The Truth About Thomas Jefferson And John Adams' Relationship

John Adams and Thomas Jefferson, the second and third presidents of the United States, helped lay the foundation of the country. They were also the best of frenemies.

Jefferson and Adams met during the Continental Congress in 1775, according to History. Adams personally chose Jefferson to draft the Declaration of Independence the next year. However, the two men actually had differing opinions on how the country should be run, per CNN. Adams believed in a central government, while Jefferson was a staunch supporter of states' rights, but U.S. presidents can be pretty weird people, and these differences seem to have have created a lasting connection. The two's fierce intellectual debates were likely only conducted in private, because Jefferson had stage fright.

The two grew closer when both served as diplomats in Europe, and the Adams couple even comforted Jefferson when his wife died. When both returned to the US, though, their friendship began to sour. Adams, by then the first vice-president of the US, was still a strong proponent of a central government. Jefferson was more and more concerned that states were being stripped of power. So, Adams joined the Federalist Party while Jefferson became a Democratic-Republican.

And that's when things progressively got worse.

Politics and the presidency ruined their friendship

Now on opposing parties, politics seeped into their relationship. When George Washington chose not to run for a third term, Adams and Jefferson ran against each other. Adams won the presidency and, by a quirk of law at the time, second-placer Jefferson became vice-president. However, the two men had a rematch in the election of 1800, and this campaign got ugly and desperate. Jefferson hired a journalist named James Callendar, History reports, to trash Adams' reputation. Callendar planted false stories of Adams wanting to attack France. Adams, meanwhile, may have started rumors of Jefferson having children with his slave Sally Hemmings, Smithsonian Magazine writes, before it was reported in the press. In the end, neither Jefferson and Adams clinched a majority of electoral votes, so Congress chose the winner. As the song from Hamilton goes, Jefferson sought Alexander Hamilton's endorsement, and he got it. Jefferson won, Adams left Washington, and the pair didn't speak for twelve years.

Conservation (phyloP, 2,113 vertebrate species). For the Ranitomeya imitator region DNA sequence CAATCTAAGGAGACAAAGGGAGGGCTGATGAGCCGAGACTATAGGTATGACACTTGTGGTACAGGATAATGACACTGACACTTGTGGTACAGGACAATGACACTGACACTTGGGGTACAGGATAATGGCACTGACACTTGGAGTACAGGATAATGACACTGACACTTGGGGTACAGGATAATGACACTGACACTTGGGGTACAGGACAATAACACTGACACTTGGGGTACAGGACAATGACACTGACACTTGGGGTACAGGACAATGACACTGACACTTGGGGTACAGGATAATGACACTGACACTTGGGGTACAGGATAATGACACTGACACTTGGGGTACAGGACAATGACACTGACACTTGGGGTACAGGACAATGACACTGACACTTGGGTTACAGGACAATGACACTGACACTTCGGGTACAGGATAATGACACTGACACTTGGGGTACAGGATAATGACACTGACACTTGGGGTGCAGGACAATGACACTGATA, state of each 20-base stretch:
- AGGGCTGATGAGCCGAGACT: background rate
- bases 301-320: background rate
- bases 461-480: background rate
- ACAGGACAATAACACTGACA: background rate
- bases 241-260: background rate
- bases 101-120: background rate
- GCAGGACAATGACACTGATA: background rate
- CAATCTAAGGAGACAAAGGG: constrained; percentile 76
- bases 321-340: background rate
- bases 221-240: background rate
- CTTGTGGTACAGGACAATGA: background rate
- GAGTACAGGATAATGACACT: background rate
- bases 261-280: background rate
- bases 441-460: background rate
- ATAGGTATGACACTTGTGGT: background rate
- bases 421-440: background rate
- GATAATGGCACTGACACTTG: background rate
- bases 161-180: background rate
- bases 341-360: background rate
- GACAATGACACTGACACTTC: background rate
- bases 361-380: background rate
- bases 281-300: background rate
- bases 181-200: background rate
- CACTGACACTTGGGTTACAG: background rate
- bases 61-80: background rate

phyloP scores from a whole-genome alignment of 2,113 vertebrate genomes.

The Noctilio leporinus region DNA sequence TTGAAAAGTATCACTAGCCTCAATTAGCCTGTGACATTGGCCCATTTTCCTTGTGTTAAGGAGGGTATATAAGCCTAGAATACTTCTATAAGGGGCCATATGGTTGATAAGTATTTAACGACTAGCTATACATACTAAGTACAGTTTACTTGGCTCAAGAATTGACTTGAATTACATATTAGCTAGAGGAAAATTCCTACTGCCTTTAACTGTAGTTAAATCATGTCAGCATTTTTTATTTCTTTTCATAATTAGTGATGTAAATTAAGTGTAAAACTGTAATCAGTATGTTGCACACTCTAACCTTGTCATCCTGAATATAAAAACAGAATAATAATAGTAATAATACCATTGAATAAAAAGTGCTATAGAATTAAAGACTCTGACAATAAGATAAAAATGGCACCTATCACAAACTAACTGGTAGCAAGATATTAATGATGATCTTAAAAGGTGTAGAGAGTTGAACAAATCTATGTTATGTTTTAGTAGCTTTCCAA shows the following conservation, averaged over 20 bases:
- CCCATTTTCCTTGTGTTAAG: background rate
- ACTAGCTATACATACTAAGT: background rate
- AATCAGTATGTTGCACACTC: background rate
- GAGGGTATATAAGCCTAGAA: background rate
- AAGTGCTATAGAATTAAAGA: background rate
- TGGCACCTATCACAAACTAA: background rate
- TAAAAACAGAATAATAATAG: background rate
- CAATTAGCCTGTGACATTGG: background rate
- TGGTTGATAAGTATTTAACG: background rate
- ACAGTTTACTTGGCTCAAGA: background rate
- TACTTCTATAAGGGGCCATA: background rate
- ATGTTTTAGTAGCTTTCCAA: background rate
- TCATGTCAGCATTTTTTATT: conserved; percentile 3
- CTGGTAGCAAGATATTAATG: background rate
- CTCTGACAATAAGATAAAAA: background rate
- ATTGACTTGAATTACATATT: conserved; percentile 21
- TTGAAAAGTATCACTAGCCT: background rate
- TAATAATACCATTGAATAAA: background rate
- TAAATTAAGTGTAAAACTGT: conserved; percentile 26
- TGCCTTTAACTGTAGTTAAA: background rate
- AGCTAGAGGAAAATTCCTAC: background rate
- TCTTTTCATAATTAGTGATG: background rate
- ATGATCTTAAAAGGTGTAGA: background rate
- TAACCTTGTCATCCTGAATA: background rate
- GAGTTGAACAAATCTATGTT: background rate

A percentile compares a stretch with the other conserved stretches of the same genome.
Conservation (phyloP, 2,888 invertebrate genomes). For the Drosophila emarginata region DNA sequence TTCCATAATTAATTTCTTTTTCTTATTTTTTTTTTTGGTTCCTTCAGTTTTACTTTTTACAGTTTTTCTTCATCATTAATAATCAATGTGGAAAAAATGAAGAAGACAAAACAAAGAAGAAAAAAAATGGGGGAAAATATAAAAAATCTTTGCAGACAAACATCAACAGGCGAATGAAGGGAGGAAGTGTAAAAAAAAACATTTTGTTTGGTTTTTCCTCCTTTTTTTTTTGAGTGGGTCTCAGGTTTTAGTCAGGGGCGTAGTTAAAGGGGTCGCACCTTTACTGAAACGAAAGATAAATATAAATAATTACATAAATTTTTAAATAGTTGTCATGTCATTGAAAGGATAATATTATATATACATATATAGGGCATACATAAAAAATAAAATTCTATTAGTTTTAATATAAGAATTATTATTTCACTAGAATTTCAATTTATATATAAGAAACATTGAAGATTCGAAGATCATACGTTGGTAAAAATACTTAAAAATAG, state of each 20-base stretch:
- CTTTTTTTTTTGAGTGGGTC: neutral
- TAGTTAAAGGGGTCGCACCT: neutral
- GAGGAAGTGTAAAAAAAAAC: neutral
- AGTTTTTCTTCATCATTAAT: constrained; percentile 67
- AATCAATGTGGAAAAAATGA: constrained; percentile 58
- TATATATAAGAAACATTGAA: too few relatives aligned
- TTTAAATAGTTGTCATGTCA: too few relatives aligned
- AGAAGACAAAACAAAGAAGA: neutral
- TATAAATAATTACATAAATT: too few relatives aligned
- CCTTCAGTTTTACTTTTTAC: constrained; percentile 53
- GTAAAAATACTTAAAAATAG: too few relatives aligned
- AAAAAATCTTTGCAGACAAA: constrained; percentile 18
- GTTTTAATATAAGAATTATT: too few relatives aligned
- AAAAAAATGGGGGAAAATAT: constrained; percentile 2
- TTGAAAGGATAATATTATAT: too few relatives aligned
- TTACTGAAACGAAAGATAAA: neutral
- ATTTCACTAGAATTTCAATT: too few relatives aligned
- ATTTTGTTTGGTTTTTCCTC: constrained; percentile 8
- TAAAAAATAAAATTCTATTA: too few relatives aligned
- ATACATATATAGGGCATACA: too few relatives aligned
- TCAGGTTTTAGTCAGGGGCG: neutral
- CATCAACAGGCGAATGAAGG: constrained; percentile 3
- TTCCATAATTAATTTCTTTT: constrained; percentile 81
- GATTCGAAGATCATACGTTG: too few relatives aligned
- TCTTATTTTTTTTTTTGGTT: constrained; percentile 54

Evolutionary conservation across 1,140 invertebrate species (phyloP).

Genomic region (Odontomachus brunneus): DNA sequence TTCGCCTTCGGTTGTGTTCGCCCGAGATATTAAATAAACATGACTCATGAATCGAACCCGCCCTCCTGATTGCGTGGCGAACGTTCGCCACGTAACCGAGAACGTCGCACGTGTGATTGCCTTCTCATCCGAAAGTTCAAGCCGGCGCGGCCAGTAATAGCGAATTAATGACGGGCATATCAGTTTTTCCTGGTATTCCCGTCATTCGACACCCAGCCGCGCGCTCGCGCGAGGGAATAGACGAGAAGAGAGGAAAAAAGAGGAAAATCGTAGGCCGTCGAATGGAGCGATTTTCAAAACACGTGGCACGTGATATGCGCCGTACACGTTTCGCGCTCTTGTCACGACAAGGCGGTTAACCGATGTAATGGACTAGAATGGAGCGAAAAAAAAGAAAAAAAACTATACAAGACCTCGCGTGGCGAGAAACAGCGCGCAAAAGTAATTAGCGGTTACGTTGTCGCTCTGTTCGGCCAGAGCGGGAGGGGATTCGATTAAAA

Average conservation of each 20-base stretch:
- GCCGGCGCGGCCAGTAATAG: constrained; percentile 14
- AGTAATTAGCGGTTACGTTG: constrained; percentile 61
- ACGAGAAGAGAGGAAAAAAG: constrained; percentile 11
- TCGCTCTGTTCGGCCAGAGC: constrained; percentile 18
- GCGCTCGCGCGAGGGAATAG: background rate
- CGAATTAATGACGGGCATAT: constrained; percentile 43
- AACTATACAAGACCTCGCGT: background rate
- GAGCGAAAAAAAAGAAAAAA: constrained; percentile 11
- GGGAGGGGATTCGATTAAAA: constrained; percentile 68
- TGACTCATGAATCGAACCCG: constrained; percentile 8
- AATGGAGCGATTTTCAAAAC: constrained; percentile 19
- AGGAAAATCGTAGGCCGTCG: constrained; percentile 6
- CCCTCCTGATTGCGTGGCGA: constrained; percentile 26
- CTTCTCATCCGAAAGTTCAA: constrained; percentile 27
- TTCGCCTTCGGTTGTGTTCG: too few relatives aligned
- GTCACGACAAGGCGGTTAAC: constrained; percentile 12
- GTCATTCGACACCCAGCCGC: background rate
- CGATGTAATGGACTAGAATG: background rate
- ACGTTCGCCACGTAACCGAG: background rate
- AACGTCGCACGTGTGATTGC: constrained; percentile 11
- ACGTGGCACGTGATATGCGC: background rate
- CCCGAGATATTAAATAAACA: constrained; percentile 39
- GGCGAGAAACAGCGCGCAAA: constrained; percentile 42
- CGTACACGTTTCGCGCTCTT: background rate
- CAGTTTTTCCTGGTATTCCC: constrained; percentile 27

In 1812, though, they started writing to each other. For the next 14 years, says History, they hashed out their differences. On July 4, 1826, the fiftieth anniversary of the Declaration of Independence, both Jefferson and Adams died, in one of the most bizarre coincidences ever. As Adams lay dying, he allegedly said, "Jefferson survives." Thus, even in death, they remained best frenemies.